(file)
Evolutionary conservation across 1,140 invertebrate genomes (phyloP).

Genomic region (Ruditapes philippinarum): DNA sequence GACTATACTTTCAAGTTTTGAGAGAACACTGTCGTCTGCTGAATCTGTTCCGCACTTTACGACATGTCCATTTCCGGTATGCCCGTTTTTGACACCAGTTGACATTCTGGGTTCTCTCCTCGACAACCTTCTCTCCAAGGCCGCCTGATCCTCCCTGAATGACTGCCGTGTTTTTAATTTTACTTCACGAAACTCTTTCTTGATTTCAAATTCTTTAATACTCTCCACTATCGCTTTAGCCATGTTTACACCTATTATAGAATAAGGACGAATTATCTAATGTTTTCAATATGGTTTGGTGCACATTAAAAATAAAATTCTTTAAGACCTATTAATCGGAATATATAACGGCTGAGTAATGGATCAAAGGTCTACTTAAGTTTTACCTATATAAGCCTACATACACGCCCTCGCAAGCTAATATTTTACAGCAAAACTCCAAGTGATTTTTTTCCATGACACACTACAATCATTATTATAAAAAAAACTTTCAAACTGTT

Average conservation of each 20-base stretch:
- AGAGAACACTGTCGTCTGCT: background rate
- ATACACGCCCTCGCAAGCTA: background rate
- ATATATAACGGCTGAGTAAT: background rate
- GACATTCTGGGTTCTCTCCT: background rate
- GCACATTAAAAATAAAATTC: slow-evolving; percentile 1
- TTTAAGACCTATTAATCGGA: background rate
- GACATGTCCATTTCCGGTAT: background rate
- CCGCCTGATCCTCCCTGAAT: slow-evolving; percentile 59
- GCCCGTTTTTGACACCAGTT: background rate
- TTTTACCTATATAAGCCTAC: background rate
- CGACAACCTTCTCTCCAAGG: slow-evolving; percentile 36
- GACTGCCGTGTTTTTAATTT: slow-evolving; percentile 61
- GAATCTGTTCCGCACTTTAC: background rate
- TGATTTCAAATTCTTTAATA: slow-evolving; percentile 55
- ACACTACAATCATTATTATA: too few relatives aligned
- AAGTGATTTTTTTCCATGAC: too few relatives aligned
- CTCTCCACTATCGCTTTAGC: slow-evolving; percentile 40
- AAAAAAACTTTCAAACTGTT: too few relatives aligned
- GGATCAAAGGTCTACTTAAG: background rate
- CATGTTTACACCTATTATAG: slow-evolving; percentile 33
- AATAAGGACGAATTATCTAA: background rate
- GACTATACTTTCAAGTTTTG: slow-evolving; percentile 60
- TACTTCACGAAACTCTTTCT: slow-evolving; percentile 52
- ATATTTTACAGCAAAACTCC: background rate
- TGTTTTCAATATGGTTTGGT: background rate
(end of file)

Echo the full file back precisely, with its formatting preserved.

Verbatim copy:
Evolutionary conservation across 1,140 invertebrate genomes (phyloP).

Genomic region (Ruditapes philippinarum): DNA sequence GACTATACTTTCAAGTTTTGAGAGAACACTGTCGTCTGCTGAATCTGTTCCGCACTTTACGACATGTCCATTTCCGGTATGCCCGTTTTTGACACCAGTTGACATTCTGGGTTCTCTCCTCGACAACCTTCTCTCCAAGGCCGCCTGATCCTCCCTGAATGACTGCCGTGTTTTTAATTTTACTTCACGAAACTCTTTCTTGATTTCAAATTCTTTAATACTCTCCACTATCGCTTTAGCCATGTTTACACCTATTATAGAATAAGGACGAATTATCTAATGTTTTCAATATGGTTTGGTGCACATTAAAAATAAAATTCTTTAAGACCTATTAATCGGAATATATAACGGCTGAGTAATGGATCAAAGGTCTACTTAAGTTTTACCTATATAAGCCTACATACACGCCCTCGCAAGCTAATATTTTACAGCAAAACTCCAAGTGATTTTTTTCCATGACACACTACAATCATTATTATAAAAAAAACTTTCAAACTGTT

Average conservation of each 20-base stretch:
- AGAGAACACTGTCGTCTGCT: background rate
- ATACACGCCCTCGCAAGCTA: background rate
- ATATATAACGGCTGAGTAAT: background rate
- GACATTCTGGGTTCTCTCCT: background rate
- GCACATTAAAAATAAAATTC: slow-evolving; percentile 1
- TTTAAGACCTATTAATCGGA: background rate
- GACATGTCCATTTCCGGTAT: background rate
- CCGCCTGATCCTCCCTGAAT: slow-evolving; percentile 59
- GCCCGTTTTTGACACCAGTT: background rate
- TTTTACCTATATAAGCCTAC: background rate
- CGACAACCTTCTCTCCAAGG: slow-evolving; percentile 36
- GACTGCCGTGTTTTTAATTT: slow-evolving; percentile 61
- GAATCTGTTCCGCACTTTAC: background rate
- TGATTTCAAATTCTTTAATA: slow-evolving; percentile 55
- ACACTACAATCATTATTATA: too few relatives aligned
- AAGTGATTTTTTTCCATGAC: too few relatives aligned
- CTCTCCACTATCGCTTTAGC: slow-evolving; percentile 40
- AAAAAAACTTTCAAACTGTT: too few relatives aligned
- GGATCAAAGGTCTACTTAAG: background rate
- CATGTTTACACCTATTATAG: slow-evolving; percentile 33
- AATAAGGACGAATTATCTAA: background rate
- GACTATACTTTCAAGTTTTG: slow-evolving; percentile 60
- TACTTCACGAAACTCTTTCT: slow-evolving; percentile 52
- ATATTTTACAGCAAAACTCC: background rate
- TGTTTTCAATATGGTTTGGT: background rate